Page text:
The supporting units included five batteries of heavy artillery, a field ambulance unit, a Royal Engineers signals company and a military hospital.

The most costly action that the South African forces on the Western Front fought in was the Battle of Delville Wood in 1916 - of the 3,000 men from the brigade who entered the wood, only 768 emerged unscathed.

Another tragic loss of life for the South African forces during the war was the Mendi sinking on 21 February 1917, when the troopship Mendi - while transporting 607 members of the "802nd South African Native Labour Corps" from Britain to France - was struck and cut almost in half by another ship.

In addition, the war against the German and Askari forces in German East Africa also involved more than 20,000 South African troops; they fought under General Jan Smuts's command when he directed the British campaign against there in 1915. (During the war, the army was led by General Smuts, who had rejoined the army from his position as Minister of Defence on the outbreak of the war.)

South Africans also saw action with the Cape Corps in Palestine.

More than 146,000 whites, 83,000 blacks and 2,500 people of mixed race ("Coloureds") and Asians served in South African military units during the war, including 43,000 in German South-West Africa and 30,000 on the Western Front. An estimated 3,000 South Africans also joined the Royal Flying Corps.

The total South African casualties during the war was about 18,600 with over 12,452 killed - more than 4,600 in the European theater alone.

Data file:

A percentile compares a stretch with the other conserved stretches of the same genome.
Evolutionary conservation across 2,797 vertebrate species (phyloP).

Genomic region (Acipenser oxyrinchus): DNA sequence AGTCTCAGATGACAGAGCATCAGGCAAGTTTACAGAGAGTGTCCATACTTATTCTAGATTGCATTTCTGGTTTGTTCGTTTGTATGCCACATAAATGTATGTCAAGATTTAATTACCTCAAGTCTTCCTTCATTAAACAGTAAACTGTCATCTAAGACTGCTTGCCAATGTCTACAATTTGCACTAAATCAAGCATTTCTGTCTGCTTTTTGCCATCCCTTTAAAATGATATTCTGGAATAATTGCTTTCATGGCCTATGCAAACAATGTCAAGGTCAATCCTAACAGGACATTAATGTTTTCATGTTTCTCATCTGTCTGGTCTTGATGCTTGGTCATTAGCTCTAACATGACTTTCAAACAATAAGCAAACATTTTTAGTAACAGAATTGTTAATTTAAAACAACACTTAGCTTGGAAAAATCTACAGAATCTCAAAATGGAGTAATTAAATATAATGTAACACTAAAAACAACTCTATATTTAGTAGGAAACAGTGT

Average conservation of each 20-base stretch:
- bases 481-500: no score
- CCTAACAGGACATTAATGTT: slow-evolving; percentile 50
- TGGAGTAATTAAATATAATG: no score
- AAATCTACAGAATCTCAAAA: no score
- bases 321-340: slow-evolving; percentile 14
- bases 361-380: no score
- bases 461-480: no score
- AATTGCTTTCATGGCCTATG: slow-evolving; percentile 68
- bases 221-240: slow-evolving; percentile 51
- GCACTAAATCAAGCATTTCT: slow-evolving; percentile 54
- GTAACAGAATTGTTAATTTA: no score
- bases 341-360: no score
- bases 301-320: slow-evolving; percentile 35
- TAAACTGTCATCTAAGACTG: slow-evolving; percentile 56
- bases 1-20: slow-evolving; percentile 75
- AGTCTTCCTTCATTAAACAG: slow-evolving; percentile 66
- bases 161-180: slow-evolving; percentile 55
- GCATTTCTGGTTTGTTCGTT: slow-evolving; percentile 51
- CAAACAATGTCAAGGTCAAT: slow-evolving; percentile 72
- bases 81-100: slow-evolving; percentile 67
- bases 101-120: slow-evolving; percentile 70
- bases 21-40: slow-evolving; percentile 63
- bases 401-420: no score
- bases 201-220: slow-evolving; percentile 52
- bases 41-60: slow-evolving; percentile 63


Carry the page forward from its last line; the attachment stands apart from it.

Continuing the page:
The interwar period

Wartime casualties and postwar demobilization weakened the UDF. New legislation in 1922 re-established conscription for white males over the age of 21 for four years of military training and service. UDF troops assumed internal security tasks in South Africa and quelled several revolts against South African domination in South-West Africa. South Africans suffered high casualties, especially in 1922, when an independent group of Khoikhoi - known as the Bondelswart-Herero for the black bands that they wore into battle - led one of numerous revolts; in 1925, when a mixed-race population - the Basters - demanded cultural autonomy and political independence; and in 1932, when the Ovambo (Vambo) population along the border with Angola demanded an end to South African domination.

As a result of its conscription policies, the UDF increased its active-duty forces to 56,000 by the late 1930s; 100,000 men also belonged to the National Riflemen's Reserve, which provided weapons training and practice.

World War II

South Africa's contribution to World War II consisted mainly of supplying troops, men and material for the North African and Italian campaigns. Numerous volunteers also flew for the Royal Air Force.

The South African 1st Infantry Division took part in several actions in North Africa in 1941 and 1942, including the Battle of El Alamein, before being withdrawn to South Africa.

The South African 2nd Infantry Division also took part in a number of actions in North Africa during 1942, but on 21 June 1942 two complete infantry brigades of the division as well as most of the supporting units were captured at the fall of Tobruk.

The South African 3rd Infantry Division never took an active part in any battles but instead organised and trained the South African home defence forces, performed garrison duties and supplied replacements for the South African 1st Infantry Division and the South African 2nd Infantry Division. However, one of this division's constituent brigades - "7 SA Motorised Brigade" - did take part in the invasion of Madagascar in 1942.